been weakened to the point of exhaustion by over 10 years of
sanctions and, as a consequence, posed no threat to anybody.

We all know Ireland would have caved in, would have gone along
with its "close ally" and voted for an invasion in the teeth of
an absence of any plausible rationale.

If you don't believe that, just look at what has happened since.
In November 2002, when resolution 1441 was going through the
Security Council, Ireland's representative on the council,
Richard Ryan, stated that in Ireland's view resolution 1441 gave
no authorisation for "further action" that would necessitate a
further resolution.

But in the absence of such a further resolution, Ireland gave aid
and facilitation to the invasion of Iraq through the Shannon
stopover and did so on the basis of a lie. The lie being that it
had always been Irish policy to facilitate such military
involvements, when the exact opposite was the case.

When clearcut evidence emerged that Shannon was being used by CIA
aircraft, which were involved in the criminal abduction of terror
suspects and their transportation to centres where there was
evidence that detainees were being subjected to torture, Ireland
did not want to know.

Dermot Ahern went to Washington and had the temerity to raise
this matter with Condoleezza Rice and was assured, according to
himself, that nothing "untoward" was going on. It is obvious he
did not put to Ms Rice the clear evidence that planes used for
criminal abductions had gone through Shannon. He did not ask
about the illegal abductions that were going on. He did not ask
about reports of torture centres.

Ireland doesn't "do" inquiries of our "closest ally" apparently;
it is content with "categorical" assurances simply that nothing
"untoward" has been going on.

It's a little trickier now in the wake of the report of the
Council of Europe's parliamentary assembly rapporteur, Dick
Marty, on these criminal kidnappings. And this has been made all
the trickier by the statement of the EU Commission vice-
president, Franco Frattini.

Embarrassingly, Mr Frattini drew attention to that part of Dick
Marty's report which stated: "it is highly unlikely that European
governments, or at least their intelligence services, were
unaware [of the criminal abductions]."

Mr Marty said in his report that legal proceedings were in
progress in certain countries which seemed to indicate that
individuals had been abducted and transferred to other countries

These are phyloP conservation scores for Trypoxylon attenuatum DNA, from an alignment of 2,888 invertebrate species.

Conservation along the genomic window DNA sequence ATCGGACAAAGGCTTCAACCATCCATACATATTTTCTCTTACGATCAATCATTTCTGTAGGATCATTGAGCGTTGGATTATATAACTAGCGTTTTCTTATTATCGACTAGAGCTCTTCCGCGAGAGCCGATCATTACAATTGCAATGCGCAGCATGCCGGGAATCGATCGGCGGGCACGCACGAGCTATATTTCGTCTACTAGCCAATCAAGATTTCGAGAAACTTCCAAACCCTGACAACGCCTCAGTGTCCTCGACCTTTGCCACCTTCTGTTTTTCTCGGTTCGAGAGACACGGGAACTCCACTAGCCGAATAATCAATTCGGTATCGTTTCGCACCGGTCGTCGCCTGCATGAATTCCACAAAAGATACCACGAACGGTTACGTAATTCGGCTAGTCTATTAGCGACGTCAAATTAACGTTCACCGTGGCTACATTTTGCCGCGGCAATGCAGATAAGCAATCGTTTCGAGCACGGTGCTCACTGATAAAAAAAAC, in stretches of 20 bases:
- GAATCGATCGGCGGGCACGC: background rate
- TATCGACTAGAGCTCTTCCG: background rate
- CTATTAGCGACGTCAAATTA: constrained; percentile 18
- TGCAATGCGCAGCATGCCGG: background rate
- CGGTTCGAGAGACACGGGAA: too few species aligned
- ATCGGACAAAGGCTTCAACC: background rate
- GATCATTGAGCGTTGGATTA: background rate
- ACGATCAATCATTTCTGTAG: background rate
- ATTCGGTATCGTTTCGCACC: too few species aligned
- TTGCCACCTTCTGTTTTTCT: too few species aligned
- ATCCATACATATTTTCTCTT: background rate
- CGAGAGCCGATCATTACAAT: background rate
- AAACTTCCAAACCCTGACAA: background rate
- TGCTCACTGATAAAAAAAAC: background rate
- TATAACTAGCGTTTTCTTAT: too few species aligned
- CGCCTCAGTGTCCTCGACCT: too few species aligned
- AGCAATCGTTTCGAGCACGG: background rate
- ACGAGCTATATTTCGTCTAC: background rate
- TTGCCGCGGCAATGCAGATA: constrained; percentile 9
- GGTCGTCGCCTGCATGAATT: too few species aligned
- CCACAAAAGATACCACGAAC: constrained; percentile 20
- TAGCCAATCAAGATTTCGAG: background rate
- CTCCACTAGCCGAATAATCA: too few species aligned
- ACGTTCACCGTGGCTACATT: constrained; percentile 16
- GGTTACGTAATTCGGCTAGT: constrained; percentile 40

without respect for any legal standards. He said, in contrast to
Dermot Ahern, it had to be noted that the allegations had never
been formally denied by the United States.

Mr Marty "deplored" the failure of Condoleezza Rice to offer
information or explanations for what was going on in her recent
visit to Europe. He urged members of the Council of Europe,
including Ireland, to commit themselves to establishing the truth
about flights over their territories in recent years by aircraft
carrying individuals arrested and detained without any judicial

Meanwhile, the Oireachtas has played dead on the issue, as have
the mainstream media. Yes, there is to be an inquiry by the
Seanad, but don't hold your breath.

A sea change has occurred in Irish foreign policy over the last
few years. There is no longer even a semblance of independence.
We are part of the coalition-of-the-willing, without a debate or
sanction or acknowledgment. None of the Opposition parties thinks
there is anything odd about this and none is committed to undoing
any of what has been done. Pat Rabbitte did say at one stage that
Labour would insist on stopping the US stopovers at Shannon . . .
but watch that assurance melt away as well.

© The Irish Times


Opin: McDowell Must Deliver On His Garda Promises

Opin: McDowell Must Deliver On His Garda Promises

Editor: Colin O’Carroll

A telling trait of Minister Michael McDowell’s approach to taking
on the entrenched interests in Irish society has been his
tendency to cut and run when things get tough.

Thus belligerent-sounding operations to take on the drug warlords
turning Dublin streets into a free-fire zone have failed
abysmally to muzzle the street gangs.

Similarly, squaring up to the prison warders has yet to produce
any meaningful results.

However, in his tussle with the Association of Garda Sergeants
and Inspectors over plans to introduce an auxiliary force of
citizens Mr McDowell deserves support — providing he also commits
to delivering the 2,000 full-time Garda he has promised but so
far refused to deliver.

Having failed to tackle the culture of corruption endemic among
sections of the Gardaí — as illustrated by the sinister goings-on
in Donegal exposed at the Morris Tribunal — the minister may find
that in turning a blind eye to Garda excesses he has made a rod
to beat his own back.

By paying the costs of Gardaí brought up in front of the Morris
Tribunal and treating with kids’ gloves those found to have been